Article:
The 5 Best Summer Camps for Outdoor Kids
When it comes to plotting the perfect summer for your kids, balance is key. Aim for a mix of unstructured outside play time—backyard sprinkler tag, rambling along local trails, tire swings—and organized adventures that will give them the skills and support they need to take their love of the outdoors well into adulthood. These five picks do an admirable job.
The Best Outside Summer Camps: Sanborn Western Camps, Colorado
Set on 6,000 acres of meadows and ponderosa forests, Sanborn combines traditional sleep-away camp with extended backcountry expeditions. The largest private camp in the country, it has access to more 14,000-foot peaks than any other program in Colorado, and kids can head out on two- to five-day backpacking and horsepacking trips to bag summits, cast for trout, climb granite crags, and explore the high country.
What's nice about Sanborn is that they don't try to organize the whole day. Back in camp, kids can chose from more than 16 activities, including bouldering, anoeing, tubing, and a ropes course. Combine that with classic camp fare like archery, arts and crafts, ghost stories, and roasting marshmallows, and you have a recipe for a summer they won't forget. Monthlong sessions for girls and boys 9 to 17, $4,500; two-week sessions for 7- to 10-year olds, $2,400.
The Best Outside Summer Camps: Wild Whatcom, Washington
Back in 2004, founder Aimee Frazier started taking her children and their friends on hikes along the rugged beaches and trails near their home in coastal Washington. Nine years later, these impromptu outings have grown into a year-round education program dedicated to fostering a connection between young people and the natural world, inspiring kids to give back to the environment and their communities and teaching them fundamental backcountry skills and outdoor leadership.
Wild Whatcom's day camps are full of outdoor play: rock-hopping, waterfall hunting, scrambling, and more. Along the way, kids learn to identify edible plants, build fires, and navigate with a compass; each week ends with an overnight campout. Tweens and teens can sign up for three- to ten-day backcountry expeditions, from beginner-friendly backpacking rambles along the Baker River to the more ambitious, 26-mile Cascades crossing.
Five-day camps for 6 to 13-year-olds, from $175; multiday backpacking adventures for kids 9 and up, from $320.
The Best Outside Summer Camps: Western Spirit Cycling, Idaho and Colorado
Thanks to the efforts of the National Interscholastic Cycling Association (NICA) mountain biking is the newest and fastest-growing high school sport in the country, with more than a thousand racers in seven states and plans to go coast-to-coast by the end of the year.
This summer, Moab-based outfitter Western Spirit Adventures is teaming up with NICA to launch two new backcountry skills camps, in Sun Valley and Durango, for girls and boys ages 15 to 18. In Colorado, aspiring student racers will bomb down a 2,000-foot singletrack descent in Telluride, ride technical alpine terrain along the Colorado Trail and Durango's marquis ride, Hermosa Creek. Sun Valley campers log an average of 20 miles a day on narrow, steep trails, many of which are above 10,000 feet. At both, campers spend their nights camping out trailside. Six-day camps, ages 15-18, $1,185.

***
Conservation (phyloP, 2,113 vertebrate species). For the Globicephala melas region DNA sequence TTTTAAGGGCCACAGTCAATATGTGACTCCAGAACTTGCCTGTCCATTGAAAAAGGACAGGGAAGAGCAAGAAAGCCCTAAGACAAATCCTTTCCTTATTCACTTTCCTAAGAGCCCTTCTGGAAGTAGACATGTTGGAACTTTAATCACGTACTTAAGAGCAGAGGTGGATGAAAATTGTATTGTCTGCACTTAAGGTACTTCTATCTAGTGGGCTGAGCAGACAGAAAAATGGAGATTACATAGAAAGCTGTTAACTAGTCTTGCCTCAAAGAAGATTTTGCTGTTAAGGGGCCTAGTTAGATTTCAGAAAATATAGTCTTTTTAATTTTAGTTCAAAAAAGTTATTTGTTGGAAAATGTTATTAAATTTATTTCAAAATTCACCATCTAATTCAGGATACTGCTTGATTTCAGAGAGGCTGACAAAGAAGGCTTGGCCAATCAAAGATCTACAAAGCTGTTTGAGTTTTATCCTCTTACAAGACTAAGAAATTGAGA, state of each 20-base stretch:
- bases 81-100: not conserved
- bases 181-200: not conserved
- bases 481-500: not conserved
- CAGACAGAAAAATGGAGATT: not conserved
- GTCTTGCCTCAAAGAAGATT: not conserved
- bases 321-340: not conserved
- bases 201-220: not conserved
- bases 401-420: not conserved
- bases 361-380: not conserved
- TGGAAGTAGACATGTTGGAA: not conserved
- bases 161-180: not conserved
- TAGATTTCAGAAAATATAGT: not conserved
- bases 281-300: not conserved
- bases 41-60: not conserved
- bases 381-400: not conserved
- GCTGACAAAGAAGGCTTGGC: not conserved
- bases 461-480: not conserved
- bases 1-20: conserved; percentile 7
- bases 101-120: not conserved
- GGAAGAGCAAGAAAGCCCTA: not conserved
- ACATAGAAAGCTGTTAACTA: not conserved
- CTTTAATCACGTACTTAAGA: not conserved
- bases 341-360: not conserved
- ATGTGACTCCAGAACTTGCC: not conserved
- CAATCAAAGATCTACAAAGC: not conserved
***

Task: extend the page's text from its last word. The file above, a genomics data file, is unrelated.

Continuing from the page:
The Best Outside Summer Camps: Otter Bar Kayak School, California
This renowned, family-run kayaking school on the banks of the Salmon River, in remote Forks of Salmon, California, has groomed many a competitive paddler—starting with the owner's son, Rush Sturges, who went on to win the junior world freestyle championships and shoot first descents around the world.
While Otter Bar offers weeklong whitewater kayaking camps for adults and kids, the last week of July is dedicated to introducing the sport to river rats ages 10 to 14. Otter Bar’s Not Quite Grown Ups program (NQGU) teaches beginning and intermediate paddlers boat control, basic strokes, wet exits, and Eskimo rolls on the lodge's flatwater pond before graduating to the mellow, clear-water rapids on the Klamath River. NQGU camp runs concurrently with adult camps at the main lodge, so you can run Class II rapids while your kids are learning to roll, and meet up later to swim in the river. Call it babysitting, with major benefits. The week fills up fast, so book early. $950.
The Best Outside Summer Camps: Avid4Adventure, California and Colorado
Studies show that preschool is the best time for kids to get interested in outdoor adventure. Problem is, there is a dearth of summer camps willing to let your toddler loose on a climbing wall.
Not any more. With a handful of day camps in Denver and Boulder, Avid4Adventure puts kayaking, climbing, and biking within reach of three-and-four-year olds. Preschoolers learn to paddle hardshell whitewater kayaks in a two-foot-deep tank, top-rope on an artificial climbing wall, and shred an off-road Strider balance bike course, using top-of-the line gear from Jackson kayaks and Specialized. With five different adventures in five days— leave-no-trace exploring, arts and crafts, and yoga round out the week—the camp's goal is to create well-rounded outdoor enthusiasts who, by the time they're seven, have graduated to real rock, rivers, and singletrack. Five-day sessions for kids ages 3-12, $375.
Bonus: Avid4 recently partnered with Outside to launch Outside Adventure Kids, a series of adventure day camps which will launch with a pilot program in Marin this summer for kids aged 7 to 12.
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